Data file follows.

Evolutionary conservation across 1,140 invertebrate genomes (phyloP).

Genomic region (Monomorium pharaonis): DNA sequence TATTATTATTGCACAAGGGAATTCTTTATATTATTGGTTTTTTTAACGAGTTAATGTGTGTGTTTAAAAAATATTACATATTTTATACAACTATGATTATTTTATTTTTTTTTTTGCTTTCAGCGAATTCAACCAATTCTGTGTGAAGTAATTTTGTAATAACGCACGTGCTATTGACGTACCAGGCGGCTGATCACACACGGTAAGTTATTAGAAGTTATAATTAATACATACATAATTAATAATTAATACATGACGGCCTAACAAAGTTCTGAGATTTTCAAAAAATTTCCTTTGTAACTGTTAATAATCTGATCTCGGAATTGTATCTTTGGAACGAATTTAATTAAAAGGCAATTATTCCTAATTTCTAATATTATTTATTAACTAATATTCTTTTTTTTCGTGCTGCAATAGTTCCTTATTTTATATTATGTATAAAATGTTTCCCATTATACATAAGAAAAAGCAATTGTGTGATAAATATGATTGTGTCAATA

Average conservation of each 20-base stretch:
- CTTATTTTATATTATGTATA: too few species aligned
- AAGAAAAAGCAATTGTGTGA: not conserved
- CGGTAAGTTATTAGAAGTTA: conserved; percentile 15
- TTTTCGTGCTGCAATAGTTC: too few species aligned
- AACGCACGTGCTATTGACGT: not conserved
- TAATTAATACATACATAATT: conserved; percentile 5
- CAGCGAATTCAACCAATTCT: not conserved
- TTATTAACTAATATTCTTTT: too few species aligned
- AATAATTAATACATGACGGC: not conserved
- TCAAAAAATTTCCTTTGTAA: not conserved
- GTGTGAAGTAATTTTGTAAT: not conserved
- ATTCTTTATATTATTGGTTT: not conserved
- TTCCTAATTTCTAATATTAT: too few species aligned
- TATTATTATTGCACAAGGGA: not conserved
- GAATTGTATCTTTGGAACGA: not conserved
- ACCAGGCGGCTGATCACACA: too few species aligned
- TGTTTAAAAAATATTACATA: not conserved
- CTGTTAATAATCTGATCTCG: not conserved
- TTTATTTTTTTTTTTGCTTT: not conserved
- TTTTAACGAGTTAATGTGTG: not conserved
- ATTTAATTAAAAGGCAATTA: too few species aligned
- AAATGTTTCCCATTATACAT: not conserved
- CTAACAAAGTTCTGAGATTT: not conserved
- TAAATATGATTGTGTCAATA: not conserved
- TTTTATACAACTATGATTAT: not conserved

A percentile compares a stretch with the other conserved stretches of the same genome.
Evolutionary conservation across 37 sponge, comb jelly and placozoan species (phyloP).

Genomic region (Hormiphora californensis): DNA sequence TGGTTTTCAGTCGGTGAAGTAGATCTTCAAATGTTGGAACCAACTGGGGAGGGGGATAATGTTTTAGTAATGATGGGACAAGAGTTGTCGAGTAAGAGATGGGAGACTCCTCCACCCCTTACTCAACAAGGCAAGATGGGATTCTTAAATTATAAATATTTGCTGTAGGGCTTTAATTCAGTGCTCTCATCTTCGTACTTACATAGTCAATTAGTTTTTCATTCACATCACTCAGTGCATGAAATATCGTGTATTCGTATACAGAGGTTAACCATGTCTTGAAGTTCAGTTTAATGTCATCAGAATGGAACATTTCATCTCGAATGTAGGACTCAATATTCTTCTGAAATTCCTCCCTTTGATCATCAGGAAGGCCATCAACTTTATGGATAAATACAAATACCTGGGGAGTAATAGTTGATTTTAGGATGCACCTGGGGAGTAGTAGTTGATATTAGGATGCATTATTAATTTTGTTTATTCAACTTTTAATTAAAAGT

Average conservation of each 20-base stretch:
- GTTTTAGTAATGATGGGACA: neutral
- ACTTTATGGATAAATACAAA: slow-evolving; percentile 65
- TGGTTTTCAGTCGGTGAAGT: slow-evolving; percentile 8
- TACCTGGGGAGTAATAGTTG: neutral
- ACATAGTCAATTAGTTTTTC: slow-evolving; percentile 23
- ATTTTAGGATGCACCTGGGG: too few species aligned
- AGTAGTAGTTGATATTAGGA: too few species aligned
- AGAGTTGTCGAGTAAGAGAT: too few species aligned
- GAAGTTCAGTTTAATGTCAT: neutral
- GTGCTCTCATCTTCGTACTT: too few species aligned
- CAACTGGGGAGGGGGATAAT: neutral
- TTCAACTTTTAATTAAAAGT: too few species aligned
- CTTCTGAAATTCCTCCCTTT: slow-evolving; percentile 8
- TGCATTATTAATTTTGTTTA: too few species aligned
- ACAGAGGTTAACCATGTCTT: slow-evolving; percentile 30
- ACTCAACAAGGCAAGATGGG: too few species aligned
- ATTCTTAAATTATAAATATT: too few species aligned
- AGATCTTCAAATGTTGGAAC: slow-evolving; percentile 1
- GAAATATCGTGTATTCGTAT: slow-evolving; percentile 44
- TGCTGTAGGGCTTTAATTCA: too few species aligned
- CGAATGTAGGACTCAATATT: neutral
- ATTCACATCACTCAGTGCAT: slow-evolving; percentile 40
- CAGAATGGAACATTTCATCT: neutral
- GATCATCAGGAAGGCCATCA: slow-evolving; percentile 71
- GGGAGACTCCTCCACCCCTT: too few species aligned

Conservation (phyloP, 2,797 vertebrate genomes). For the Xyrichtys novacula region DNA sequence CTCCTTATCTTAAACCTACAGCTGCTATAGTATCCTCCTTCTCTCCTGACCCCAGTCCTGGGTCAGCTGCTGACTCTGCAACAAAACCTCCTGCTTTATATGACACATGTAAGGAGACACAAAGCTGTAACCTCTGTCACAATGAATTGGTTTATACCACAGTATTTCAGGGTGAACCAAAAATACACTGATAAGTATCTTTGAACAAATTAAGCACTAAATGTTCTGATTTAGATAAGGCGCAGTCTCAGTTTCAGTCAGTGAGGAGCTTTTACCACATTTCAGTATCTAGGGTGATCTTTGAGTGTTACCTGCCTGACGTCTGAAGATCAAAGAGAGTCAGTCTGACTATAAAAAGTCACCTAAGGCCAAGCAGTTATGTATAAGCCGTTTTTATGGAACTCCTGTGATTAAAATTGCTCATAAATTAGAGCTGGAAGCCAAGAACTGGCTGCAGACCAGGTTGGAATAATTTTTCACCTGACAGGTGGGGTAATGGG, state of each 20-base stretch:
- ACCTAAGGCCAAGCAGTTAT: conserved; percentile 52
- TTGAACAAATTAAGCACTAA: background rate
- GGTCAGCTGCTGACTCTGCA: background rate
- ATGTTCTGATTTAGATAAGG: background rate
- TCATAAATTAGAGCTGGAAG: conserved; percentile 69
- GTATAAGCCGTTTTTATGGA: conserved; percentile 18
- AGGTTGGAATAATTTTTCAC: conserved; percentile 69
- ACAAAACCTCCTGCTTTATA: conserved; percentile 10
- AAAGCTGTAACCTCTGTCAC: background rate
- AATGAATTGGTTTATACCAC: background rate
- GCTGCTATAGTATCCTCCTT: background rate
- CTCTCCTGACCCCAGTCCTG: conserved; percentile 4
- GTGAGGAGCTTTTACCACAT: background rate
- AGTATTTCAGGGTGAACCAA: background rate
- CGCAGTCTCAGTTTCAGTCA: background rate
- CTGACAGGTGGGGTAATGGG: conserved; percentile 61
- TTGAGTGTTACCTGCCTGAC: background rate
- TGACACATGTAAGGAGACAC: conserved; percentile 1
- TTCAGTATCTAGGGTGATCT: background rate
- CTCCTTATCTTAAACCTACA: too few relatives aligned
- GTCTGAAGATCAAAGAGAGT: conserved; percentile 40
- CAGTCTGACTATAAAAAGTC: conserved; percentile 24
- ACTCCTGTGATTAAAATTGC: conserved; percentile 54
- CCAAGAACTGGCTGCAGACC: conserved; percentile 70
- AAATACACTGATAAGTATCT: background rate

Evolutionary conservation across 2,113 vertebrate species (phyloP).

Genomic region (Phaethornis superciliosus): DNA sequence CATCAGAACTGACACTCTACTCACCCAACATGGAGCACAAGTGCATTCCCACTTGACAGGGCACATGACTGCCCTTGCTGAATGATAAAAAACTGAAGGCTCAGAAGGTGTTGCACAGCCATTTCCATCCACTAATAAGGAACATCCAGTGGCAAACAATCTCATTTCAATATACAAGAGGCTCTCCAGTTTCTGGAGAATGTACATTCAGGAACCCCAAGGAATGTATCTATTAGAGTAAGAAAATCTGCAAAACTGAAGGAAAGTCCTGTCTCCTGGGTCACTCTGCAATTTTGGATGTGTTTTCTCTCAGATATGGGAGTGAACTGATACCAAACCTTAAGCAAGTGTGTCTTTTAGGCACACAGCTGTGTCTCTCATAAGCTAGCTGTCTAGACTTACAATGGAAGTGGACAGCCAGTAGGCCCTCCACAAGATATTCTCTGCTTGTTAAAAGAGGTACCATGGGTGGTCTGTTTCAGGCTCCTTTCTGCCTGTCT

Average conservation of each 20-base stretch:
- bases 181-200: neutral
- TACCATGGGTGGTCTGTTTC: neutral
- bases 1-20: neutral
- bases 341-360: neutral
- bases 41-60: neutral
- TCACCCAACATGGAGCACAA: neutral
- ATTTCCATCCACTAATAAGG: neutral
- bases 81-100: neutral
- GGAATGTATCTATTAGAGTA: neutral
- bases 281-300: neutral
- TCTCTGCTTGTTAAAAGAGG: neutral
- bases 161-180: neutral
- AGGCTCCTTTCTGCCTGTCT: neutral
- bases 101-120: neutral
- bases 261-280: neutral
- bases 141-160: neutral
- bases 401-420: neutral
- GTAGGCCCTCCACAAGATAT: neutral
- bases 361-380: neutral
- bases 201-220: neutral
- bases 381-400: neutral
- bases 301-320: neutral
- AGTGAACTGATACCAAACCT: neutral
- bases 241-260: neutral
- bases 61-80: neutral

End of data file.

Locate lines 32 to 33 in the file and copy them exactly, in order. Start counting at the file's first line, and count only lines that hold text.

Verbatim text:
Average conservation of each 20-base stretch:
- GTTTTAGTAATGATGGGACA: neutral